Barb Mosher Zinck’s interview with Infer’s VP of Product Marketing, Sean Zinsmeister, originally appeared on Diginomica.
Knowing which prospects and customers to focus time and effort on is critical for marketing and sales success. You can’t hit everyone; you have to hit the right ones. Predictive and AI can help.
How is the technology adapting to support sales intelligence? I spoke with one predictive sales and marketing platform vendor to get a feel for how the market is evolving.
In my discussion with Sean Zinsmeister, VP of Product Marketing at Infer, he talked about three main issues sales and marketing face.
The Inbound problem
Lead generation is the implementation of strategies to capture the attention of prospective customers. The goal is to get contact information to pass on to Sales for follow up and hopefully conversion. Successful lead generation can yield a lot of contacts, but not necessarily a lot of qualified leads.
So what happens when you are getting way too many leads coming in from Marketing? How do you know which ones to focus on? Which ones are the right ones?
Zinsmeister gave the example of one company that had too many leads pouring in, and it was taking Marketing 100 calls to generate one marketing qualified lead (MQL – a lead that’s most likely to buy). This company adopted predictive scoring and profiling to help it narrow down the best-fit prospects to follow up with and reduced the number of calls to 12 per MQL.
How does predictive scoring help? Not only does Infer look at a contact in terms of their interactions with your company (by looking at your CRM and marketing automation), it also mines the Web and other third party data looking at potentially thousands of data points, each weighted specific to the company’s requirements. Put all that profile information together, and score it and you have a better idea of which prospects are engaging more with your company at the time when they are ready to take the next step.
There are too few of the right prospects
Maybe you’ve narrowed down the best prospects, but it’s not as many as you think there are. What if you could go through your leads and identify lookalikes? Model your best prospects and customers and use that model to find more of the same?
This, Zinsmeister said, is almost like a second step. You’ve taken the time to narrow down your leads to those with the best opportunity to convert. Now you can take that information and do some analysis to figure out who else on your list fits that model. One way Infer does this is by populating a field in your CRM and using it to show similar accounts.
Zinsmeister referred to this as a conversation planner for the sales rep, helping them figure out who to focus their efforts on. Of course, finding lookalikes works equally well for accounts as it does for individual prospects.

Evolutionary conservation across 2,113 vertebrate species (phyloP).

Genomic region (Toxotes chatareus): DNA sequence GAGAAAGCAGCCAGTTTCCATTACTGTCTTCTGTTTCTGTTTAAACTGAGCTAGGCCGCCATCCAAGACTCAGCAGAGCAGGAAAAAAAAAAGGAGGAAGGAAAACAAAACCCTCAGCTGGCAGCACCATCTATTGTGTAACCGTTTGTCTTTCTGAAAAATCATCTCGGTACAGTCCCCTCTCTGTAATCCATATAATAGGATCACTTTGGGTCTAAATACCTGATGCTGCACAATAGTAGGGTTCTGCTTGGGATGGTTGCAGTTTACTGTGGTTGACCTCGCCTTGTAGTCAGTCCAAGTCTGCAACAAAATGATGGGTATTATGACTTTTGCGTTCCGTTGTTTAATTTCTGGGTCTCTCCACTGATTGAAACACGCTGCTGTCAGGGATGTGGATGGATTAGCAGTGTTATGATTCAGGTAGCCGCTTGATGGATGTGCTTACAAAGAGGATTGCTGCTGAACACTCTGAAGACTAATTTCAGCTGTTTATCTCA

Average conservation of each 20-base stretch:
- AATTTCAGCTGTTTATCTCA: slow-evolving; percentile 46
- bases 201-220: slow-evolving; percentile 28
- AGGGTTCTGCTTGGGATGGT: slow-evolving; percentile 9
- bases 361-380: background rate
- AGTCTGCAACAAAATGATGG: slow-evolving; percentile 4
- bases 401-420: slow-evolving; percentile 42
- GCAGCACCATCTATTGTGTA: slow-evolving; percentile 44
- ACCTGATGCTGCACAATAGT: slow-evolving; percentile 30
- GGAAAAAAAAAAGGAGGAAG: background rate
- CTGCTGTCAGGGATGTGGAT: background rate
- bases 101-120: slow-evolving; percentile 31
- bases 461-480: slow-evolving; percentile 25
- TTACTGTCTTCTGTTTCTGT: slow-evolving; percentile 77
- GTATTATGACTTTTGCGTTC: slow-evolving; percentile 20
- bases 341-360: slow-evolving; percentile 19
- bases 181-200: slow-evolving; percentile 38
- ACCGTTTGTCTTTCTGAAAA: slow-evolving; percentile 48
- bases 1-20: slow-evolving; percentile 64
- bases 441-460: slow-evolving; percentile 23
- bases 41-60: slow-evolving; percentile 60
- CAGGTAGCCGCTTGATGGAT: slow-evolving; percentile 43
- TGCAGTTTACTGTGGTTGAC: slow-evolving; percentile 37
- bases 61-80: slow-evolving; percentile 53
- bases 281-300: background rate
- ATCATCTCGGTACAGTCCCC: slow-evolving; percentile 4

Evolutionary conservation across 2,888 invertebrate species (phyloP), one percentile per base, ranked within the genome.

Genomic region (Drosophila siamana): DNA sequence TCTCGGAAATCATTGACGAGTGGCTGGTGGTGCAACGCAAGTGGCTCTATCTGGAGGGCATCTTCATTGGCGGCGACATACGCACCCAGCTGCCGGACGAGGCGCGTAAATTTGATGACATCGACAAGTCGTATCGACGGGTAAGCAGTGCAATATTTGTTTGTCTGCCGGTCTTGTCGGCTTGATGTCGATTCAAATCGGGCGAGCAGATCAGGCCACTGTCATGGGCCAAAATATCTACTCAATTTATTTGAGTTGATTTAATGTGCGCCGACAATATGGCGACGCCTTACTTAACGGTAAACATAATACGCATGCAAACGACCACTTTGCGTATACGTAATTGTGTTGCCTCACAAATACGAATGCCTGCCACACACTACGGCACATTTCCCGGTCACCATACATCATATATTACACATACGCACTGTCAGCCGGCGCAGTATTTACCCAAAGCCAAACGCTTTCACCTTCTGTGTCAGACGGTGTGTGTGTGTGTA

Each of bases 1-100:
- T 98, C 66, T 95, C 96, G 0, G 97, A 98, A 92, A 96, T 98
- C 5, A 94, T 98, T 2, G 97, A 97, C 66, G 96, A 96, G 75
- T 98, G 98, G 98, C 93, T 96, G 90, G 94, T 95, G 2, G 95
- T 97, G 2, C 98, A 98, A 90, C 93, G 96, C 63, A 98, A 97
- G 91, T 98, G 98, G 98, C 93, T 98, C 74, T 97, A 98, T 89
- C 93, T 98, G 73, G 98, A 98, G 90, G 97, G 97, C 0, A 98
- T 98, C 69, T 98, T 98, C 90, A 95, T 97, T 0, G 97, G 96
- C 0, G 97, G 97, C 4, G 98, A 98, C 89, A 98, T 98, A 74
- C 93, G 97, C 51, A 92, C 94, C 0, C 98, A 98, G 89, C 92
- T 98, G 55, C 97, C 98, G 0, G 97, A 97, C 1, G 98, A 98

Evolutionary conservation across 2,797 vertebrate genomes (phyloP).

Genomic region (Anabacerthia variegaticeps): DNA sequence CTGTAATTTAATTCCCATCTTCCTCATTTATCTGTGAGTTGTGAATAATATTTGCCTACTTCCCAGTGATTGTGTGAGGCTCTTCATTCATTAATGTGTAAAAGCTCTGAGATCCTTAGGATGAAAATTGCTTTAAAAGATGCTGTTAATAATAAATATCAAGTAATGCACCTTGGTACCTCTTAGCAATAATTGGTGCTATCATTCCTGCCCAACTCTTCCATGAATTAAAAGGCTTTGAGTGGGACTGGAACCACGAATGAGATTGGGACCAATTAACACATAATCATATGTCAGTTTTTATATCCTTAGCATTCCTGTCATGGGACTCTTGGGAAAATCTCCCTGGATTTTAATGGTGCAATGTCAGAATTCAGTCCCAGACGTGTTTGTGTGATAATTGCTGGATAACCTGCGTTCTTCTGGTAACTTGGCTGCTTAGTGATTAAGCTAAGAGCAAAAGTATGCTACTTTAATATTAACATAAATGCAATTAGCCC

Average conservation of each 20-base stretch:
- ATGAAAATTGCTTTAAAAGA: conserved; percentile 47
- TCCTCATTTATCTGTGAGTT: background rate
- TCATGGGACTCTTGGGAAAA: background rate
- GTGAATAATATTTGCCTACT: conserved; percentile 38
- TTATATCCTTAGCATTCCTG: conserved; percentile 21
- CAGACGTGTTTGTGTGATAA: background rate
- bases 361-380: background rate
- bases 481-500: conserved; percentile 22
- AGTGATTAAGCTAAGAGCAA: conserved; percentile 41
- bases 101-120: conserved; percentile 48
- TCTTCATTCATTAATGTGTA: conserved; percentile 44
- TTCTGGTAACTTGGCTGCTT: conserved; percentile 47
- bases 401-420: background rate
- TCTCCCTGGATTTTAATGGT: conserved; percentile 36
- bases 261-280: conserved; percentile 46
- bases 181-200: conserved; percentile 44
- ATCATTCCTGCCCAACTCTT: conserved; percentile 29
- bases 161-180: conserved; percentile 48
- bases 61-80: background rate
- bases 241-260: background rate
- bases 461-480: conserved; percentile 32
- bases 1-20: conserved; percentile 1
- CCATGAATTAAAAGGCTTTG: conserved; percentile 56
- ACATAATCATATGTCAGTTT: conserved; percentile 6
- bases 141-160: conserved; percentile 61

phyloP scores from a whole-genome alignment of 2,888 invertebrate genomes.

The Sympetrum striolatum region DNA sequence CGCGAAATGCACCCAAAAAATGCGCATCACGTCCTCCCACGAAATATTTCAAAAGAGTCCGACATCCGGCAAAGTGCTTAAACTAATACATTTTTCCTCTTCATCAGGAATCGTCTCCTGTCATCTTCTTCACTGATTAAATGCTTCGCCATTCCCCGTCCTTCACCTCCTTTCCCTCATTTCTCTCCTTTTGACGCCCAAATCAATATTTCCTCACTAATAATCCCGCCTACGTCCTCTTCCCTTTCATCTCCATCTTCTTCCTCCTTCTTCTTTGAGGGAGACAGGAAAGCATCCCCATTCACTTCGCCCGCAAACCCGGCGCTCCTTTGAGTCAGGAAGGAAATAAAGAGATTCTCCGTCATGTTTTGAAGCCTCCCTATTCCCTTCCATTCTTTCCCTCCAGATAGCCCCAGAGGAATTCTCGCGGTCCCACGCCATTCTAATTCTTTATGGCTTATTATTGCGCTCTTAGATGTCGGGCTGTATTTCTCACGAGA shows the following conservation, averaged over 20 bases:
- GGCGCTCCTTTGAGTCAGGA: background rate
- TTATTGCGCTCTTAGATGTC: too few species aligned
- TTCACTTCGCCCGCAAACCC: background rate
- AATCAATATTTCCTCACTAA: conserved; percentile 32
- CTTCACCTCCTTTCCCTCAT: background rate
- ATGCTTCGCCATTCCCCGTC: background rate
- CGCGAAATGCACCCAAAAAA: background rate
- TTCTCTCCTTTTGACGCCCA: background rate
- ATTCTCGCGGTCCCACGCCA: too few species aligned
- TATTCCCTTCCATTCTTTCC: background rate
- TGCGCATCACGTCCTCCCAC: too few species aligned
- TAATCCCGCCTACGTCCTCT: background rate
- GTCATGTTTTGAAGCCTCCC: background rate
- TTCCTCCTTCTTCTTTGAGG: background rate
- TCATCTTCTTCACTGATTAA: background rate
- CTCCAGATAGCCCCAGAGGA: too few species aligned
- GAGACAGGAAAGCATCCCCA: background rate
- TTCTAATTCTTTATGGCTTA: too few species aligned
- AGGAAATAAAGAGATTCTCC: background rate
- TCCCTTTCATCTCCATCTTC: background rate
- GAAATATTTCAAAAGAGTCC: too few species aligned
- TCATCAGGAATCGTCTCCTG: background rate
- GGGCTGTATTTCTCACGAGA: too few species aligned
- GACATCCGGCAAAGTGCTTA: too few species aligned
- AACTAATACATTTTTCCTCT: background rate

Did I miss someone?
Are there prospects falling through the cracks? Sometimes marketing and sales focus on certain prospects or accounts, and as a result, some equally qualified leads are getting bypassed or missed altogether.
To find out if you’re dropping the ball on a potentially important prospect or account, you can set up predictive behavior models. These models look at engagement data to understand which accounts are showing a high level of activity and shift your sales development efforts towards these prospects.
Don’t black box the predictive model
Predictive capabilities are driving a lot of marketing and sales activity. Zinsmeister said that to gain true business value companies need to adapt predictive capabilities into everyday workflows.
To gain trusted adoption of predictive, you have to open the model up and let marketing and sales see what goes into creating the model. You also need to give them the ability to provide feedback that might disagree with your model. The end goal is to create a better model; one that sales and marketing have confidence using.
The danger of over-automating
Is it possible to over-automate your sales and marketing processes? Zinsmeister thinks it could happen. It’s important to start small, he said. Get the plumbing in place and build your data model, so all your data is in one place. Append and enrich your data to ensure you are developing a model that is truly actionable. Then implement a few tactics, like improving lead scoring. Test and improve and slowly move forward.
Infer isn’t the only vendor offering predictive technology to marketing and sales. Other vendors focused on individual or account-based marketing also have predictive capabilities, including marketing automation vendors. Some are more advanced than others, and it’s important to look at your needs to decide the right tools to use.
What’s interesting about Infer is that it’s a platform that supports marketing and sales equally. Zinsmeister said that they see a lot more sales-led initiatives, noting that Sales is moving up the funnel and Marketing is moving down (ABM is pushing them down).
In many ways, the line between Marketing and Sales is blurring, and smart companies know they need to equip Sales with the tools needed to work with Marketing, not just rely on what gets passed over the wall. Is this the line where Sales Intelligence sits?